Travelers today have more lodging options than ever before. As Millennials and Gen Y grow into “tomorrow’s best guests”, traditional hotel brands are looking to foster loyalty.  We partnered with a leading hotel loyalty program to redesign its pricing model so that members can now pay for rooms by combining earned hotel points and cash.  This change is engaging "future best guests" by allowing loyalty program members to get value from earned points in smaller increments.  Guests can redeem points earlier in their engagement cycle, incentivizing them to choose one of the hotel’s dozen brands now and in the future.

Build solutions to solve pain points

Customers and prospects may have difficulty articulating their needs (particularly when it comes to technology) but they have no trouble articulating what causes problems or pains.  Companies can take advantage of this by proactively identifying and solving for customers’ pain points. We worked with a leader in personal computers, servers, and networking products to identify, size, and target specific pain points with traditional data center infrastructure projects. With this knowledge, we designed and tested different form factors to see which type of disruptive product would be most attractive to target buyers, and how many would actually switch over in specific buying scenarios.

Strengthen foundational insight about today’s path to ‘purchase’

We’re a far cry from the traditional broadcast days. Not only are new players entering the market and pushing out original content, but now consumers can access this content when, where, and how they want.  This increased competition and increasingly complex distribution and consumption model is making it more challenging for broadcasters to connect and engage with viewers. To help understand this evolution, we collaborated with a leading broadcast network on a foundational study in the content discovery path to viewership and successfully identified specific actions and high impact segments to connect with and engage.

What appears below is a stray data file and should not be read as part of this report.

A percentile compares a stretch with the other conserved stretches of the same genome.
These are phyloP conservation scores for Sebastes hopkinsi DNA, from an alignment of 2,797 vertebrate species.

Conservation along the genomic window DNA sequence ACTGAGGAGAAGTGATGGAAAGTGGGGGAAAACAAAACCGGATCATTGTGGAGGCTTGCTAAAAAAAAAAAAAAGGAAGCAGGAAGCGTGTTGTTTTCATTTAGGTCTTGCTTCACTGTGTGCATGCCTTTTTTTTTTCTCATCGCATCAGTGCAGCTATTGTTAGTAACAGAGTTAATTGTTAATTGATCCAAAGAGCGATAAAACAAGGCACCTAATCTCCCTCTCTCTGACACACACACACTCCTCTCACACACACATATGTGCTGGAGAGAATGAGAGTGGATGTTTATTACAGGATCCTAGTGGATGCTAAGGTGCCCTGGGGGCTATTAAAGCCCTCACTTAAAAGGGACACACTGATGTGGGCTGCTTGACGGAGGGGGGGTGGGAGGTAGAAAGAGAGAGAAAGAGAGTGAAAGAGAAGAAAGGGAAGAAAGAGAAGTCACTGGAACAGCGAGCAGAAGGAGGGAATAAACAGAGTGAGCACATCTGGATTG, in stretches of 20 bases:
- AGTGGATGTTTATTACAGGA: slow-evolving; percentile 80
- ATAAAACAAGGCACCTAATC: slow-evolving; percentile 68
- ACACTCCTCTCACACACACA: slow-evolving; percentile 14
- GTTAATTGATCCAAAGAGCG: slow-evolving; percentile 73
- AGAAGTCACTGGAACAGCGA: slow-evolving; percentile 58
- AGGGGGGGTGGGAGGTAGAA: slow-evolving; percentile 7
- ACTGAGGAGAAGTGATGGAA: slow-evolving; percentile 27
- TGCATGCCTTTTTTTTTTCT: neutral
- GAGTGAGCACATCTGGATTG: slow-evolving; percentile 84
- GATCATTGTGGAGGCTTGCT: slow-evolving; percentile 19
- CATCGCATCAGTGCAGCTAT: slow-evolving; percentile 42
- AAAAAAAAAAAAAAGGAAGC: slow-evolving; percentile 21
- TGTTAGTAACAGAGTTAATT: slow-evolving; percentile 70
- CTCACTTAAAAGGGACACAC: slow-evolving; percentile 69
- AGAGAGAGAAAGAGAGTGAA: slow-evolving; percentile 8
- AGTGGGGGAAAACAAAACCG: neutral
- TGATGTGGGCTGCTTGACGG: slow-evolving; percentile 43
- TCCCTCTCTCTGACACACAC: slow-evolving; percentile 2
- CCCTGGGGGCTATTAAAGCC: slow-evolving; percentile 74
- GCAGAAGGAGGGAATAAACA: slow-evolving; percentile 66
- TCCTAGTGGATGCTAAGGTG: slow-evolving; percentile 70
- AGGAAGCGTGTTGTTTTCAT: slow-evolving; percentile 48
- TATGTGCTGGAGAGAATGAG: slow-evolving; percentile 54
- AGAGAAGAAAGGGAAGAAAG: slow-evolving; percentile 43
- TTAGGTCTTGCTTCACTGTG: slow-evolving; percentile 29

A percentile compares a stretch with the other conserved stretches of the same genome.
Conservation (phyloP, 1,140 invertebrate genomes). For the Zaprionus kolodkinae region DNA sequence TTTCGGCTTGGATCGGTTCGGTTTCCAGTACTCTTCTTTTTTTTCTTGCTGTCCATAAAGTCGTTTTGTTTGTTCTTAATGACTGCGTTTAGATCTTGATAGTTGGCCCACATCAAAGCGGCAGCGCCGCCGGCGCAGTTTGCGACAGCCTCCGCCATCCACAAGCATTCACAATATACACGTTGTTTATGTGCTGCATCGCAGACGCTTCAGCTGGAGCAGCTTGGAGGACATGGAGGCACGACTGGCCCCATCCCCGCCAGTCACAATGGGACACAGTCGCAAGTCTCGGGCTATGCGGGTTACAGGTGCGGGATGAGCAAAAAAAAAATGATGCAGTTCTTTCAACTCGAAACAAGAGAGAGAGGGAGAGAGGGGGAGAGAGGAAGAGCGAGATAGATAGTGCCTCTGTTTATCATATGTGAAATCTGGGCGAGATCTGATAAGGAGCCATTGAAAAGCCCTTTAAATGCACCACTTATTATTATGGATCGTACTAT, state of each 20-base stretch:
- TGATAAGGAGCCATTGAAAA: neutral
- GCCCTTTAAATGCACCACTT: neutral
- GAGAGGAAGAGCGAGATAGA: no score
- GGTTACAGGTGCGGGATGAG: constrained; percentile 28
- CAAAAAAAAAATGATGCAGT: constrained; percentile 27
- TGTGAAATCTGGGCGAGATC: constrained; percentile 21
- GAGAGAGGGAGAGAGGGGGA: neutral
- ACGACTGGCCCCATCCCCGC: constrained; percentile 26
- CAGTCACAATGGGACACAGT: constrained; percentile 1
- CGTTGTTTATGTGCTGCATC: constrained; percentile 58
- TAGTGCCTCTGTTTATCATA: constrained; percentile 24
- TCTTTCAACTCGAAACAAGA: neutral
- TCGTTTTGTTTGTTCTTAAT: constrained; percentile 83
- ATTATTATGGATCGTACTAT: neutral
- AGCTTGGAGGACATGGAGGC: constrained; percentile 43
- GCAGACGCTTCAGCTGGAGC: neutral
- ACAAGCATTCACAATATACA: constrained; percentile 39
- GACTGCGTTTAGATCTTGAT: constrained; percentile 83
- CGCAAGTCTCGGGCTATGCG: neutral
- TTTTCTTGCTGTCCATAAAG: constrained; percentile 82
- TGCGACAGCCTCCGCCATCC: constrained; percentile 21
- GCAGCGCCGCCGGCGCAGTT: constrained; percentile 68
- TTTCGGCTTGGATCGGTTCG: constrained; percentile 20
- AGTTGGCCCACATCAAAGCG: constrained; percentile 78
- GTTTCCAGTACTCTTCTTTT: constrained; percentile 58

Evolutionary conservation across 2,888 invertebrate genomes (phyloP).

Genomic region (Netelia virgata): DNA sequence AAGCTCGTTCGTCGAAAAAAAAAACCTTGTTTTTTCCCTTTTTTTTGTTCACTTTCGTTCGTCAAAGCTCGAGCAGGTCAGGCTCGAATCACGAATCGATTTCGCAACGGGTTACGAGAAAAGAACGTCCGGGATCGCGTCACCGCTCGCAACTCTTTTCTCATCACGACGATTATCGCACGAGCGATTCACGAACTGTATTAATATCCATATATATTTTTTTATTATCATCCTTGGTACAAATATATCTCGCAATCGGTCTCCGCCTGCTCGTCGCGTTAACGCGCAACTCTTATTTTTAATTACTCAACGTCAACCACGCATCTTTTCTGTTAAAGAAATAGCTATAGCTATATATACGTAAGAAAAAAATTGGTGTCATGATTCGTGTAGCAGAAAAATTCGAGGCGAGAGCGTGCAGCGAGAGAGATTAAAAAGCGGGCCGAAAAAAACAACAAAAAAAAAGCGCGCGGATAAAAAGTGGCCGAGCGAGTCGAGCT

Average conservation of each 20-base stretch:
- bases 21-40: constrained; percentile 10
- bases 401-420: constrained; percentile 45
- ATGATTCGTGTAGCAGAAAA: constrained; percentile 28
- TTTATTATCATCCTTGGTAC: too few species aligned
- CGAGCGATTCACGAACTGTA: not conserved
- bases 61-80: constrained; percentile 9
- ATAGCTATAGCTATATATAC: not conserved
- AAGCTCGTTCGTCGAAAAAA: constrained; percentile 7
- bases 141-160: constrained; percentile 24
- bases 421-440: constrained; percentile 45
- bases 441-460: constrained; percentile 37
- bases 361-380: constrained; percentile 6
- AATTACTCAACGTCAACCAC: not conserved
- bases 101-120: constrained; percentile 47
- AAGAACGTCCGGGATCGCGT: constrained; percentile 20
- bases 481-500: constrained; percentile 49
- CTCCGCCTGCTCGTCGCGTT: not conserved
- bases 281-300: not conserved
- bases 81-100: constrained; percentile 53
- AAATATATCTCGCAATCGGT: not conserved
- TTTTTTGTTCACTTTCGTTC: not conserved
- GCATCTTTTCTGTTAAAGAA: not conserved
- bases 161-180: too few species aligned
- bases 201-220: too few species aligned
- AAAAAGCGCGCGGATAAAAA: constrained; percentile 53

The fact is, solutions like McDonald’s temporary price promotion may alleviate short-term sales slumps, but brands need to be thinking “bigger picture” to develop innovative, sustained solutions to address long-term challenges like increased competition and evolving customer needs.

 Judy Melanson leads CMBs Travel & Entertainment practice and enjoys working with clients on innovative strategies to stand out from competition, remain relevant, and break through the clutter.  She’s an aspiring painter, a yogi and a slow long-distance runner. 

Topics: customer experience and loyalty, growth and innovation

Don’t get ganked! What the rise of esports can teach us about building products that survive

Posted by Josh Fortey

Tue, Mar 14, 2017

video game controller.jpg

PAX East just left town and if you don’t know what esports is—let alone what “ganked” means—you’re missing out. While traditional team sports continue to rule the roost in the American sports landscape, esports have become the fastest growing spectator sport.

To put this into perspective, the 2016 NBA championship finals game garnered 31 million viewers, the highest count of a NBA finals on both ABC and ESPN in over 10 years. Yet more people—36 million in 2015 and 43 million in 2016— tuned in to watch some of the world’s best League of Legends teams battle it out across the Summoners Rift for the world championship crown. But these remarkable figures aren’t unique to League of Legends. Twitch, the world’s largest gaming-orientated streaming platform, clocked in 95 million hours of esports streaming across the top 10 esports titles in January 2017 alone. And that 95 million hours of esports streaming is just one third of all the streaming that happened in January for these top ten esports titles. In addition to these staggering numbers, esports has effectively carved out a niche of digitally-engaged younger gamers; approximately 1-in-5 of all Millennials are now regularly watching esports online.